A Stunning Look Into Spiral Galaxy M81

A just-released image of the galaxy Messier 81 reveals young blue stars in the spiral's arms. To download larger versions of this image, visit the Hubble website.
NASA, ESA, and The Hubble Heritage Team (STScI/AURA)

Astronomers were wowed yesterday as the clearest picture ever taken of the spiral galaxy Messier 81 was unveiled at the American Astronomical Society Meeting in Honolulu.

The bird's-eye view, taken by the Hubble Space Telescope, exposes individual stars ranging from hot blue ones only a few million years old in the spiral arms, to reddish ones about 600 million years old in the galaxy's center. The crisp resolution reveals open and globular star clusters (some with 100,000 stars each), dust trails winding into the galaxy's center, and masses of fluorescent hydrogen gas lit up by the ultraviolet light from young stars. Composed of observations taken over two years with the Advanced Camera for Surveys (which is no longer working), this stunning image will help scientists understand how star formation in the galaxy relates to neutron stars and black holes.

"We can use this image to help map star-forming activity across the galaxy and learn when and where stars and star clusters are formed," said Andreas Zezas (Harvard-Smithsonian Center for Astrophysics). Previous Hubble images indicate that M81 might have collided with its neighbors M82 and NGC 3077, causing a burst of star formation that began when the galaxy was only 300 to 600 million years old. The mergers triggered an incredible stellar baby boom, creating more than 100 super star clusters.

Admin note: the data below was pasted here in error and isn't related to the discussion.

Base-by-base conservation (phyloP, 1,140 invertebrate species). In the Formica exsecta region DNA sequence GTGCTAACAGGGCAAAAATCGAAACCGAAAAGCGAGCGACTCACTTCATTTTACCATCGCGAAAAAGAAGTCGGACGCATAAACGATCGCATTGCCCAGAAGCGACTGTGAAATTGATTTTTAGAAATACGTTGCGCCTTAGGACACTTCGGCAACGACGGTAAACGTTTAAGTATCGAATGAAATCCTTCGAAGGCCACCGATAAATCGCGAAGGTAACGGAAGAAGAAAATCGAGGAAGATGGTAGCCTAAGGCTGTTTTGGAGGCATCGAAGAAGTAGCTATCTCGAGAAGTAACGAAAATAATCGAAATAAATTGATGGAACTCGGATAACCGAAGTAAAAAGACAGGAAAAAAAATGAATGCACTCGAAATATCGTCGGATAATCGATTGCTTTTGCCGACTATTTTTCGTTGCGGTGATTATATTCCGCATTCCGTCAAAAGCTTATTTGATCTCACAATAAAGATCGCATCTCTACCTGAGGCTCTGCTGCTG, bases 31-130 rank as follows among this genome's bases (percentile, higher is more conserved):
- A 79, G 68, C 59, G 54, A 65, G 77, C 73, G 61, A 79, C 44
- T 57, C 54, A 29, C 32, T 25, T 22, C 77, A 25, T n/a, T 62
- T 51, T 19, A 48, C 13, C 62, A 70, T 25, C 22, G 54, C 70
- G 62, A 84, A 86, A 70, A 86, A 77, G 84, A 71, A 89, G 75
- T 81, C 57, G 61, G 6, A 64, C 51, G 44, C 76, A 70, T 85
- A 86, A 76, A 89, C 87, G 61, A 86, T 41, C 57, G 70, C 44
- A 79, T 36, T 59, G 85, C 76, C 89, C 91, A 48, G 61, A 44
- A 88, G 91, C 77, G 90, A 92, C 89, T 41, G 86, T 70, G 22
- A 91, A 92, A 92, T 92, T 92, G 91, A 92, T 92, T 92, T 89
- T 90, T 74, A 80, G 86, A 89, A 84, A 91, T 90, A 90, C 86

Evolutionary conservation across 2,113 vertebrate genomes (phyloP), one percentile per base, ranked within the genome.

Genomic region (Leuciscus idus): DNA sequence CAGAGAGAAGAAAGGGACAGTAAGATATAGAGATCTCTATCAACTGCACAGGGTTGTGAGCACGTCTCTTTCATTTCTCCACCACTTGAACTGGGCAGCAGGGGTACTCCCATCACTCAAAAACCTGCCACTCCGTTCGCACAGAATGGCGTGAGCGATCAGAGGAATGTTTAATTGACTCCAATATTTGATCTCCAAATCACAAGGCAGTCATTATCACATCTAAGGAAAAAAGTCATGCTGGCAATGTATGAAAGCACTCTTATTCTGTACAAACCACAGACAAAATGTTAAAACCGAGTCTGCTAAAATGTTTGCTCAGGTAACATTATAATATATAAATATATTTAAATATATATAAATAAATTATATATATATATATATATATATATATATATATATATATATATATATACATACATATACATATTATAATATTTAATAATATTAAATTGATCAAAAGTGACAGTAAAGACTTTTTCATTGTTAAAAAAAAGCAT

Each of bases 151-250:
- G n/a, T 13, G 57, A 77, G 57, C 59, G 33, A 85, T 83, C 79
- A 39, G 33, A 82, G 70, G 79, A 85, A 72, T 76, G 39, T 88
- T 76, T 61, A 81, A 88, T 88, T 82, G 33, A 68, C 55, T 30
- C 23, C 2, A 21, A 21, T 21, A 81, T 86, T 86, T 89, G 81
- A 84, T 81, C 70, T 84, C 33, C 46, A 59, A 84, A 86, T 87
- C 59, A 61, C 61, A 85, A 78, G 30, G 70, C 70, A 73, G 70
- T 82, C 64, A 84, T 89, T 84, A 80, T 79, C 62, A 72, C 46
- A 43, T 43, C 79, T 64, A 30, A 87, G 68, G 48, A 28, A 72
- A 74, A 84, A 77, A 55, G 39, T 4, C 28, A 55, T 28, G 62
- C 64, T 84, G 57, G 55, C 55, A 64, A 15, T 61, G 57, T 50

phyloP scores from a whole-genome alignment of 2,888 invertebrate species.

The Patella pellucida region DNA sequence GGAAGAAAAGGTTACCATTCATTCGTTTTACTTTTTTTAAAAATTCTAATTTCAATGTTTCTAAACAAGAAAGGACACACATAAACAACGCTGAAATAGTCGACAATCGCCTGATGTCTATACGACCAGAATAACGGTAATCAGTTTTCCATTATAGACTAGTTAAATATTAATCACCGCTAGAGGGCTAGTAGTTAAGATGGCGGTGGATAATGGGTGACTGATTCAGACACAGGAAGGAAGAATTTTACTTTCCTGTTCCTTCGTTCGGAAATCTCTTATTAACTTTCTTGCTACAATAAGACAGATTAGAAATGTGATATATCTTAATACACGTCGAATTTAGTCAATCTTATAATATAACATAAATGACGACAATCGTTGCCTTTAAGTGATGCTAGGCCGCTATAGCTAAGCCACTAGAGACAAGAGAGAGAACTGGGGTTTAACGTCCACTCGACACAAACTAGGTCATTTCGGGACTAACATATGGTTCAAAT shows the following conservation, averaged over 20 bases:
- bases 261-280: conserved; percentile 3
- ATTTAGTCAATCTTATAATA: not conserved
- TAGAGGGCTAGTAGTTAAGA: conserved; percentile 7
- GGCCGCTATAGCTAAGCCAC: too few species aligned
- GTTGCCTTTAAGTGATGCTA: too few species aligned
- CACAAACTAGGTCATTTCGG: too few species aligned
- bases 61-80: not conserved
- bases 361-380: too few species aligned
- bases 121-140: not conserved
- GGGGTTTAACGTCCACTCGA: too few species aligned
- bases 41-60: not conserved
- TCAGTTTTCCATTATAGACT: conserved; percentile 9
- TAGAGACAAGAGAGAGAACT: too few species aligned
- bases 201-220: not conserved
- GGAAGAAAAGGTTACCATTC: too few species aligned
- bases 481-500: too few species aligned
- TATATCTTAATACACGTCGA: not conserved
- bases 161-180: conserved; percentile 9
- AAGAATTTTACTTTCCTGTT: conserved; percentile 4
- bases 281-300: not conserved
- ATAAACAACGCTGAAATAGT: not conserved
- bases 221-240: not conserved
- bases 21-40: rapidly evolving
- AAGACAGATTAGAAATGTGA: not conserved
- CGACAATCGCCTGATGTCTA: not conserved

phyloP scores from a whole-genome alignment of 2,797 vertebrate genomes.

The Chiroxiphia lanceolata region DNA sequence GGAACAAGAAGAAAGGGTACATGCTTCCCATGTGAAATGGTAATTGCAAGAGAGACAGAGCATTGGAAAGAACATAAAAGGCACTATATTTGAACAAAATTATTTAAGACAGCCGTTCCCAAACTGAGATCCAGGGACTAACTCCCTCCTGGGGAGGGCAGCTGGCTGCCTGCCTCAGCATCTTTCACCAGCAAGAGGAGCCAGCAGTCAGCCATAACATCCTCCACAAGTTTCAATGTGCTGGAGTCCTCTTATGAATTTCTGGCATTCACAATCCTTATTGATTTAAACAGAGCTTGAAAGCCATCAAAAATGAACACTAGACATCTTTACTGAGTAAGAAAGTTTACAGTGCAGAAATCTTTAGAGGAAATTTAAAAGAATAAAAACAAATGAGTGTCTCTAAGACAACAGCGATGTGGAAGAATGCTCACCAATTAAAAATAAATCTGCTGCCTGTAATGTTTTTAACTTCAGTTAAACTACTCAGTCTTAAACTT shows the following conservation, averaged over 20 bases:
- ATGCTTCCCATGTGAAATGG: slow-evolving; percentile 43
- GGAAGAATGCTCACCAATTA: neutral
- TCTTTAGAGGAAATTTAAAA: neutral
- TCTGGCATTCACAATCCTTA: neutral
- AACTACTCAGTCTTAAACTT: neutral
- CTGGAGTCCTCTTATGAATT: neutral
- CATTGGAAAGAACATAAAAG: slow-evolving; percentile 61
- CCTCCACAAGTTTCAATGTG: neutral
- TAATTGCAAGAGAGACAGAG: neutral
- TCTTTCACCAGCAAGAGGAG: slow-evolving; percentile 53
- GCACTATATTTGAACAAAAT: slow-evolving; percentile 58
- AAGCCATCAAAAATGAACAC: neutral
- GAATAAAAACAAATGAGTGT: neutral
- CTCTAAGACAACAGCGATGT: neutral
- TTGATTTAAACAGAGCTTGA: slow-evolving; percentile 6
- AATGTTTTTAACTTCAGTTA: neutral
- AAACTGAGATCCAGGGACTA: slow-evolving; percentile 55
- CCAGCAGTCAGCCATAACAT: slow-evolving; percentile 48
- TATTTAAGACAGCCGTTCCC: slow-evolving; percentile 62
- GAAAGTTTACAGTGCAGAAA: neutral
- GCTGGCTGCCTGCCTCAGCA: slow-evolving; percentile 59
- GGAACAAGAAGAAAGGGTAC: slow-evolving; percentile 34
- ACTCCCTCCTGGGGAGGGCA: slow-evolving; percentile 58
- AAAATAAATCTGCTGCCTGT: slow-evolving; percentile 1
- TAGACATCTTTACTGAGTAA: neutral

While the shape of the galaxy is similar to the Milky Way, M81 is much larger; the supermassive black hole resting at its center is about 70 million solar masses, 15 times that of the Milky Way's.

"The view we have of M81 is similar to what an astronomer in Andromeda would see if they looked at the Milky Way," said Zezas in a press release.

Although 11.6 million light-years away, M81 is one of the brightest galaxies visible from Earth. Located the constellation Ursa Major (home of the Big Dipper), the galaxy is detectable with binoculars, a small telescope, or occasionally even the naked eye.

Paul Deans contributed to this story.

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